AO works early on Tuesday, so I had the kids on my own in the morning. Usually, I get BB up before LB, get him fed, and then get LB up and dressed. Yesterday, BB came in with me to wake up LB (who, by the way, is sleeping soundly in OUR bed). BB woke him up gently and cuddled with him. LB, at eighteen months, is a great cuddler. In any case, this put them both in a very groovy mood. The panic at 8:20 to get to the bus stop on time is always hard (missing gloves, coats in the wrong place, no book in the back pack), but things went as smooth as silk yesterday.
LB continues to sleep in our bed. He wouldn't have it any other way. The other night he wasn't sleepy, so there we were trying to get him settled at midnight or so. He kept saying, "bottom," "bottom," and showing us the soles of his feet. It was hard not to laugh, which kept him awake that much longer. For some reason he's also been saying something like, "bubba (brother) has a mouth." Yep, he does indeed.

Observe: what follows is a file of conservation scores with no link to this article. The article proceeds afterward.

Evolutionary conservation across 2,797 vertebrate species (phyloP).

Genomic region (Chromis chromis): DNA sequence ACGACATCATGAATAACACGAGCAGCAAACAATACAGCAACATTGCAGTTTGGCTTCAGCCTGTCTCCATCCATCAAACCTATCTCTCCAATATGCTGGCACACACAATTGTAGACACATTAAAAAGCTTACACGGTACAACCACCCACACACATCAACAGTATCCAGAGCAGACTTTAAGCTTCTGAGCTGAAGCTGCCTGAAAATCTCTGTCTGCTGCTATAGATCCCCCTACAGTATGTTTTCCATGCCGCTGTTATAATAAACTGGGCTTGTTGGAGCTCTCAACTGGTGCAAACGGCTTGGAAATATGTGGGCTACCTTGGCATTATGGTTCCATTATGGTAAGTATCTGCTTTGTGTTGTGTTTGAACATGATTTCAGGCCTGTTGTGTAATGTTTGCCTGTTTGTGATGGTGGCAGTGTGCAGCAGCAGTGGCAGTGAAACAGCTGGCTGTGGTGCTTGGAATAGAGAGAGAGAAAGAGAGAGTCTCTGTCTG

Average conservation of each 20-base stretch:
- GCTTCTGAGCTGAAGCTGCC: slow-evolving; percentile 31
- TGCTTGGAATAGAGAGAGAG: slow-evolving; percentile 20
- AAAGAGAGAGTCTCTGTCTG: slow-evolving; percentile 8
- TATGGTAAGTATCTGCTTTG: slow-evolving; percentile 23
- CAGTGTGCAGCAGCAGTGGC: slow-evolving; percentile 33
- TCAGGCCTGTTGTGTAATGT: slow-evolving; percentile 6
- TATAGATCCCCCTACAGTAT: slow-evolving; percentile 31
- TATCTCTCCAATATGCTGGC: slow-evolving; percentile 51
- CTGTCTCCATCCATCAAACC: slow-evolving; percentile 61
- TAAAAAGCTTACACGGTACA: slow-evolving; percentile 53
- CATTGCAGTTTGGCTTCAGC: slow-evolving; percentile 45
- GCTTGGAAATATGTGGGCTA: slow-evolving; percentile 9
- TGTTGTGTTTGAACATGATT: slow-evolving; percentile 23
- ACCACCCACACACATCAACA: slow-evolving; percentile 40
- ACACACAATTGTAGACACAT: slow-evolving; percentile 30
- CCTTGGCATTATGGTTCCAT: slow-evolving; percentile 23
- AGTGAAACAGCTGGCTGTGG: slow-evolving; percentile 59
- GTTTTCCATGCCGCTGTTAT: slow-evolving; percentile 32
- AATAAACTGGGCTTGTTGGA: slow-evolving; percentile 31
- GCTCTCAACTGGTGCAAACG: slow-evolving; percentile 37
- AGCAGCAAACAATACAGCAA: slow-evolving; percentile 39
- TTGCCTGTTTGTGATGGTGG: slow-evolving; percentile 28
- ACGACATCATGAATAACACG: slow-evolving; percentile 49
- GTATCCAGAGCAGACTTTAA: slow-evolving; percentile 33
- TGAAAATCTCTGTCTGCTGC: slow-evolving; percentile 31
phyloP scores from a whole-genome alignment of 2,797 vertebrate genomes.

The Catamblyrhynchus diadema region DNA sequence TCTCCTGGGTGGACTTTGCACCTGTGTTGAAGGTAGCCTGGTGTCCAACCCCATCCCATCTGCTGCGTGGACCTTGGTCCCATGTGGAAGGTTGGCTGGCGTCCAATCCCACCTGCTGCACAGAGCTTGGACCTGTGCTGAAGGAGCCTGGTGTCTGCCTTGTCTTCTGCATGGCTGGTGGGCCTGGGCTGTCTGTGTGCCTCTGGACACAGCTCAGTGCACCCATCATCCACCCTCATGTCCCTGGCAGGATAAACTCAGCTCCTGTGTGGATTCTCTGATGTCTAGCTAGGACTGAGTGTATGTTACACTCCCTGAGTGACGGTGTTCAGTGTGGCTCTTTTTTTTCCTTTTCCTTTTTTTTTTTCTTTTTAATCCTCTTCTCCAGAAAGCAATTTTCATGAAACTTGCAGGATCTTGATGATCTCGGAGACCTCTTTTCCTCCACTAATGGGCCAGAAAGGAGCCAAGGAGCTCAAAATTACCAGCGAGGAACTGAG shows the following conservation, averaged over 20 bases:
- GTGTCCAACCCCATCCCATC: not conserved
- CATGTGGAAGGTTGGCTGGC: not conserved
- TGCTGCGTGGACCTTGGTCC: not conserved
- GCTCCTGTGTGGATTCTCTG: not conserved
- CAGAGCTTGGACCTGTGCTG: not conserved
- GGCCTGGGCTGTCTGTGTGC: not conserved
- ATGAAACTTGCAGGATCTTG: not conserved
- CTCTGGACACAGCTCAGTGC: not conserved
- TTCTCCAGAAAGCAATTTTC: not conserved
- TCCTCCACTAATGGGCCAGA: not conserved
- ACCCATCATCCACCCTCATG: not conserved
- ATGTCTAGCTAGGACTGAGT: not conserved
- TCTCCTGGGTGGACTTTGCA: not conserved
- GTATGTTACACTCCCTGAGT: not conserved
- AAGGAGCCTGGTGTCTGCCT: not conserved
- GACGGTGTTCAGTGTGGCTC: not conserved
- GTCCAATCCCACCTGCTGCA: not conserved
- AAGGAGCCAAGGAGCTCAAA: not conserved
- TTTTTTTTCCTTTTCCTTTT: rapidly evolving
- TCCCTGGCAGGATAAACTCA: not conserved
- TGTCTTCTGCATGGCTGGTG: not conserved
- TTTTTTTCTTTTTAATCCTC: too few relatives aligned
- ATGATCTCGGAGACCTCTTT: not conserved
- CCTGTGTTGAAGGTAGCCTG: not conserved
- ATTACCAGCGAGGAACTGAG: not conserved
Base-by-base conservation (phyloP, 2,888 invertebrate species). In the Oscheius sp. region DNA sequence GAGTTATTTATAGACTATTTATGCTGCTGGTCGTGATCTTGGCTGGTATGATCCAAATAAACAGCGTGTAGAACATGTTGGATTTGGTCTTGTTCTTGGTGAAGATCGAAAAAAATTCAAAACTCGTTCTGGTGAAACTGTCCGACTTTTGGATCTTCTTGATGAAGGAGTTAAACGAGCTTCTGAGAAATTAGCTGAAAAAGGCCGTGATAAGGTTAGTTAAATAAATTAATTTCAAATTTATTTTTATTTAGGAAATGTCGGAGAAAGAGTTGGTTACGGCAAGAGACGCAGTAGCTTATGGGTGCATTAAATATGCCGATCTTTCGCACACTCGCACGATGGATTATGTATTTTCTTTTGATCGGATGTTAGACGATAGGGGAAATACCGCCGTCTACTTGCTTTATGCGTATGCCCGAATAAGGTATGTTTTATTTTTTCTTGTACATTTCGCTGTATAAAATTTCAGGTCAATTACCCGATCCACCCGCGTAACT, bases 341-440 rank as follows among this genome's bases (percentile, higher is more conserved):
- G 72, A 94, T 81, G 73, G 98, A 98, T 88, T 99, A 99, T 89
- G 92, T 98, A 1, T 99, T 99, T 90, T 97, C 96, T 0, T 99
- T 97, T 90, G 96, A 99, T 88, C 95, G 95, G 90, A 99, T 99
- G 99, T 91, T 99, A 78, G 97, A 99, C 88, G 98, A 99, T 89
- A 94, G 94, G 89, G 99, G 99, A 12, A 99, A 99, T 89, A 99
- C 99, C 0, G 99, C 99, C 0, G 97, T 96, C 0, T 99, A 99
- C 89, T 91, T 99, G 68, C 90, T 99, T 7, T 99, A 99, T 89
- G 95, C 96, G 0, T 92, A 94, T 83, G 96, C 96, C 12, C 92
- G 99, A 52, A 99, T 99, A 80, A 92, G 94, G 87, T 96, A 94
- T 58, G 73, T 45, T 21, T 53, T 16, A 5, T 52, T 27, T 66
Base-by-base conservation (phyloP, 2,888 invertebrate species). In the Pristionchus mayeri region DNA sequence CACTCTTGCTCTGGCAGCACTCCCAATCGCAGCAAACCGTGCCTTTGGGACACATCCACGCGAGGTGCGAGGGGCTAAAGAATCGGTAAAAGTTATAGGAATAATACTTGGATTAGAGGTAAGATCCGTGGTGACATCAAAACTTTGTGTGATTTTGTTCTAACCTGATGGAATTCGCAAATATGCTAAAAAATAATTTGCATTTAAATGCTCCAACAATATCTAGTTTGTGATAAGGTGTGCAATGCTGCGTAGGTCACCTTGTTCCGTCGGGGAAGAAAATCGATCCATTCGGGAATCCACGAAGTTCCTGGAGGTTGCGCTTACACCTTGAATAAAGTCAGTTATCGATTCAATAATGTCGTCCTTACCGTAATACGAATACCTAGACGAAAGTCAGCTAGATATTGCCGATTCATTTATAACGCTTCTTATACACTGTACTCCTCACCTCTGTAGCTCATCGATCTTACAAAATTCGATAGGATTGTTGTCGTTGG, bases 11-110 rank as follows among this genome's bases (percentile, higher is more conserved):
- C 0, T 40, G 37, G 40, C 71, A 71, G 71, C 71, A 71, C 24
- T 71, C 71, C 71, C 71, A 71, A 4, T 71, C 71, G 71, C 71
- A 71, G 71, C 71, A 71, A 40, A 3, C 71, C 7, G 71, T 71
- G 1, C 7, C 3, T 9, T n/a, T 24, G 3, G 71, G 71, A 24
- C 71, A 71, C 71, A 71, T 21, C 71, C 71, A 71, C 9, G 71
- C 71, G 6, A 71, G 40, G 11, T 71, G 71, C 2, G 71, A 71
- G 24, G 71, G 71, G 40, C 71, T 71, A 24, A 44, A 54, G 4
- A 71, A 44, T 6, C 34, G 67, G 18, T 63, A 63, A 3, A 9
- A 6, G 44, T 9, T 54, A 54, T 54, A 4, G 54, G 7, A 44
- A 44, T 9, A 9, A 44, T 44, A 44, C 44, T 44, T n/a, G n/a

Tuesday, January 22, 2008
Sunday, January 20, 2008
you never go back," Stephen Colbert joked the other night. He was interviewing the author of Love and Sex with Robots on the Colbert Report about a new book on forming emotional attachments to robots. If my recent exposure to Second Life is any indication, some people are already forming attachments to avatars, which are more machine than human, in my opinion. From the reviews (Washington Post, for example) I've briefly glimpsed at, it seems like the author, David Levy, is more concerned with the mechanics of the interaction, imagining sex bots and new sex techniques, than he is with the emotion. As humans become increasingly more posthuman, I think the real transformation will be when robots themselves can fall in love with us - at which point, they'll probably just want to fall in love with each other. It does bring up all kinds of philosophical issues about free will and programming, which is as much an issue of how much free will (or determinative programming) we think humans have. To create sex bots, it will mean that we are capable of seeing ourselves as sex bots.